Transgender people and suicide https://www.suicideinfo.ca/resource/transgender-people-suicide/ Protective Factors Membership in Gay-Straight Alliance (GSA) or other school supports Supportive and strong relationships with family and friends Completed medical transition (if transition is desired) Effective mental health care and health care Connection to trans community Pride in one’s own gender identity Self-awareness and acceptance
It’s OK to Use “they” To Describe One Person: Here’s Why https://www.dictionary.com/e/they-is-a-singular-pronoun/ They is not only a plural pronoun.This chameleon word is also a singular pronoun, and it has been for centuries. Etymologists estimate that as far back as the 1300s, they has been used as a gender neutral pronoun, a word that was substituted in place of either he (a masculine singular pronoun) or she (a feminine singular pronoun).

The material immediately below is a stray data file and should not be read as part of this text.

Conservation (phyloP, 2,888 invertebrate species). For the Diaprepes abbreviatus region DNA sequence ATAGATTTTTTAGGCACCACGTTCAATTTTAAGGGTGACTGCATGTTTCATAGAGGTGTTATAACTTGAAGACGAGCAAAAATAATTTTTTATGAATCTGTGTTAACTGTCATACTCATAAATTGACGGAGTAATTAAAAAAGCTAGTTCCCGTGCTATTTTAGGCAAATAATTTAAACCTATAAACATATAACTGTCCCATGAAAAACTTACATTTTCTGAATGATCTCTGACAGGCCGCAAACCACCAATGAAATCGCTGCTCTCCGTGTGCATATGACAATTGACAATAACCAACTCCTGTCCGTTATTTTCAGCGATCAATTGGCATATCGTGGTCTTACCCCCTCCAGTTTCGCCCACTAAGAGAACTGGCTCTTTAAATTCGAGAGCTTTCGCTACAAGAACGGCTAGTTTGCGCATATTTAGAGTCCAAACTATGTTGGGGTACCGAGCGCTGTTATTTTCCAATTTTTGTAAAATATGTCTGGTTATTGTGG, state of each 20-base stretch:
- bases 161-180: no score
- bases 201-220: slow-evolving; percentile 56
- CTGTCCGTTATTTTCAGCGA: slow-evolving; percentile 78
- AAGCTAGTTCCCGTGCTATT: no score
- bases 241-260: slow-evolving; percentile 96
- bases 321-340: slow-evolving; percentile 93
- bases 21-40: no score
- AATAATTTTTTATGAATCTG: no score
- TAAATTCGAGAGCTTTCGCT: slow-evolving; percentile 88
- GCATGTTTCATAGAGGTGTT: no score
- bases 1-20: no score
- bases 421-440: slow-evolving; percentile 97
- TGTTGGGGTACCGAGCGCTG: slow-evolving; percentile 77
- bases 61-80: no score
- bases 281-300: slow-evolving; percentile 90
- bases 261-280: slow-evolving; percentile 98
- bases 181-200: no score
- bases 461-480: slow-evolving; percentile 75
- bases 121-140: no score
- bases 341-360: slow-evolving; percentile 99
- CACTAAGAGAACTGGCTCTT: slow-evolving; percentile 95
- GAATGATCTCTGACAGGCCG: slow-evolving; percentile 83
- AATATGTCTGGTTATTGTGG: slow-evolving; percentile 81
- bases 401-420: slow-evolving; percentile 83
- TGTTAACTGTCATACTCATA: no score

Trans Kids Massively Benefit From Being Allowed To Socially Transition https://thinkprogress.org/trans-kids-socially-transition-study-529f34c1bb3b/ When kids are allowed to transition, including the use of puberty blockers, it improves their mental health. When parents affirm their kids’ gender identities, they have normative rates of depression and anxiety. When families reject their kids’ gender identities, it increases the likelihood of their suicidality and substance abuse. Transgender kids identify as completely with their gender identity as their cisgender peers.
Non-Binary Folks Share Advice for Coming Out as Gender Non-Conforming and Accepting Yourself https://www.themarysue.com/gender-non-conforming-coming-out/ Simply put, gender non-forming is “a term used to describe some people whose gender expression is different from conventional expectations of masculinity and femininity.” Similar terms like genderqueer, gender fluid, non-binary, and gender variant express the recognition of a gender spectrum that exists beyond the male/female binary. Another important distinction is the difference between sex and gender, two concepts often used interchangeably with each other. Sex is simply the medical assignment made at birth based on a baby’s external anatomy. Gender however, is how you feel inside, your sense of self. Sex and gender are entirely separate from sexuality/orientation, which is about who you are (or aren’t) sexually or romantically attracted to.